By fixing selections to keep socialists out of parliament, Keir Starmer is ensuring the next Labour government offers the least policy change possible from a decade of Tory rule.

Despite promising to unite the Party, Starmer’s leadership has been characterised by attacks on the Left. (Photo by Matthew Horwood/Getty Images)

If it wasn’t obvious by now, the past few weeks have made it clear: Keir Starmer doesn’t like democracy. No wonder. The driving force of the Corbyn project was a will to democratise: the Party, the economy, our political system. 

Unacceptable as this was to ruling class interests, they had to smear the Left. As a result, during the Corbyn years, the Labour Left and organisations like Momentum were routinely accused in the media of being ‘Stalinist’ whenever any attempt was made to democratise the Party and give members and trade unions a real say. 

Yet for all these accusations, not a single MP was deselected under Jeremy Corbyn. In comparison, the purge Starmer is now overseeing is unprecedented, while garnering no such prominent press coverage. Despite promising to unite the Party and ‘end factionalism’, Starmer’s leadership has been characterised by relentless attacks on the Left, from mass suspensions and proscriptions to the removal of the whip from Jeremy Corbyn. The latest front is Parliamentary selections.

Following Sam Tarry’s deselection, inspirational socialist MPs like Ian Byrne (last year’s MP of the year) and Apsana Begum face reselection battles. Yet both have outlined serious complaints of irregularities, with the central Labour machine implicated. No action has been taken in response.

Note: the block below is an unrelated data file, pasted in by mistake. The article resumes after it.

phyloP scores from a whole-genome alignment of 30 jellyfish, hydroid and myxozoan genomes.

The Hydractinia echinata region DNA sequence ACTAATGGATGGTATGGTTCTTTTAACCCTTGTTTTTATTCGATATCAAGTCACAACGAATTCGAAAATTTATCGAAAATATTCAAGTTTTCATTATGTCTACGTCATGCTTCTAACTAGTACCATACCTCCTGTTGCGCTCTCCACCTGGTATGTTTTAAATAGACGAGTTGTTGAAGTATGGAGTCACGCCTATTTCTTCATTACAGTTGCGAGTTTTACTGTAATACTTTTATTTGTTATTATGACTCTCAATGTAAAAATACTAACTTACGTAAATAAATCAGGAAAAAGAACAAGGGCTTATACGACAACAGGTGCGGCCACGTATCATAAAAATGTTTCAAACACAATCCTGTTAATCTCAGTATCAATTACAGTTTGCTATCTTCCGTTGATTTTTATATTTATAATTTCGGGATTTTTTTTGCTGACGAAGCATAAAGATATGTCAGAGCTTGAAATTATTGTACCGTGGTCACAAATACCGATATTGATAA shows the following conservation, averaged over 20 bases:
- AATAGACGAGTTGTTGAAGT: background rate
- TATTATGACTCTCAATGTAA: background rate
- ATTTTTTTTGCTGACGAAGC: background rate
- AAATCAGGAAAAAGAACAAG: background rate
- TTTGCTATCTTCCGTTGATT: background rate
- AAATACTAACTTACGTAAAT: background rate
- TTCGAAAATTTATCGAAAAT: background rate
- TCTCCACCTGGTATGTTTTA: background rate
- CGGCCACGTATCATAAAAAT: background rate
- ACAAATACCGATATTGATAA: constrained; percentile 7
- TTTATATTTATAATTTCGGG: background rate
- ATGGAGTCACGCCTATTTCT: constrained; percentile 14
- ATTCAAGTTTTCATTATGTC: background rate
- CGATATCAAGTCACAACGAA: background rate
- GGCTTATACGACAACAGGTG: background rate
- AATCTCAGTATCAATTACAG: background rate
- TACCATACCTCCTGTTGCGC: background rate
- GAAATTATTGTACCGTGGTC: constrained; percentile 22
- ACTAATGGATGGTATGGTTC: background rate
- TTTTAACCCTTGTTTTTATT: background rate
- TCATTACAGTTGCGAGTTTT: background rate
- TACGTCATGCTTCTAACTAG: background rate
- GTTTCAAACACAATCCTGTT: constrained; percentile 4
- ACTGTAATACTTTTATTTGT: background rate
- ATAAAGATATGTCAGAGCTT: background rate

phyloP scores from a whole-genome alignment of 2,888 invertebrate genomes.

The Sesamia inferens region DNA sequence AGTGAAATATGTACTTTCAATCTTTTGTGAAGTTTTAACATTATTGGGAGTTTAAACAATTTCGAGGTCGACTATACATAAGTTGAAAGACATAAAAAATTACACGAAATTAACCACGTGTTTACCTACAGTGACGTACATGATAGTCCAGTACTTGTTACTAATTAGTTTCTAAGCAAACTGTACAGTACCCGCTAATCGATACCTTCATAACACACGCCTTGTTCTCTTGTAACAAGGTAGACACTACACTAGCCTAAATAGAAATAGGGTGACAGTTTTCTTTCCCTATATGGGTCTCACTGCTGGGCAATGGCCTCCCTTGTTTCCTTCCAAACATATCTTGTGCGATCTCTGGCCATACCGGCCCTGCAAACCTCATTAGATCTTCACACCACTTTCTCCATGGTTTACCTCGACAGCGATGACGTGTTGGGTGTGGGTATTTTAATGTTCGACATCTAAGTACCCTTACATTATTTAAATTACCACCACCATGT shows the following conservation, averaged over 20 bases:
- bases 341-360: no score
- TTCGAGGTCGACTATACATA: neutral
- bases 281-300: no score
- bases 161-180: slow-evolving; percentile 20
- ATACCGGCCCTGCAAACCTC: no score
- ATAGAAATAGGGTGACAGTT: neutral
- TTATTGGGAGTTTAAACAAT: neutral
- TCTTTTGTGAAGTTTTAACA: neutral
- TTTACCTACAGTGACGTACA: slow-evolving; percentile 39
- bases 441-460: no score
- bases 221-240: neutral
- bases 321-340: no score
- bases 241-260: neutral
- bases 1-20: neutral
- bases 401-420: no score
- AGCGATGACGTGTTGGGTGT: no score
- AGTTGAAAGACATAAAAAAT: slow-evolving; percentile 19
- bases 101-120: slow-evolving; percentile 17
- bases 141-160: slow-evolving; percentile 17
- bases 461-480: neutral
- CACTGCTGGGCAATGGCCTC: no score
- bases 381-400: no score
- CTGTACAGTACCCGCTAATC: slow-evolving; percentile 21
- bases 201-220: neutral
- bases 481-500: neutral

Meanwhile, with Labour set to welcome dozens of new MPs to its benches after the next election, the Party bureaucracy has embarked on a concerted operation to purge left-wingers from selection races. Popular local candidates are being bureaucratically blocked by right-wing NEC (National Executive Committee) members working hand-in-glove with fixers in Starmer’s top team. Their aim is to stop anyone to the left-of-centre getting onto the shortlists put in front of members for the vote on who will be Labour’s Parliamentary candidate for that constituency. 

Their modus operandi is simple, and it involves breaking Labour’s own rule, agreed by Starmer’s NEC, that trade union-backed candidates would be automatically long-listed. Yet every left-winger blocked has enjoyed trade union backing, often from Unite and the CWU. In the case of Lauren Townsend, who stood for Milton Keynes North, she was backed by six affiliated unions including Unite and Unison. Consequently, Starmer’s fixers have had to come up with a workaround: ‘due diligence’.

A ‘dossier’ is compiled of ‘concerning evidence’ that has supposedly ‘come to light in the course of routine ‘due diligence’ checks on social media. There are some truly laughable examples of what this evidence consists of, such as liking a tweet by Caroline Lucas, or one from Nicola Sturgeon about testing negative for Covid. Equally, there are some disturbing examples of ‘evidence’ used as grounds for blocking, including simply having mentioned Palestinian refugees—a blatant act of anti-Palestinian racism—and liking a tweet calling on Labour to be bolder in its economic policy, as well as one candidate being cited for a general ‘history of protest’. It’s a democratic scandal.

The Labour Leadership’s half-hearted claim that this is about ‘quality control’ is easily debunked. For example, the Leadership’s preferred candidate for Milton Keynes North did the exact same thing as Lauren Townsend, yet proceeded to the shortlist without issue. In Barking, Labour Right NEC members first ignored, then swept under the carpet evidence of Blue Labour figure Darren Rodwell engaging in what has been termed racist jokes. He was subsequently selected, with leading Black British media outlet The Voice sounding the alarm on a ‘crisis of anti-black racism’ within the Party.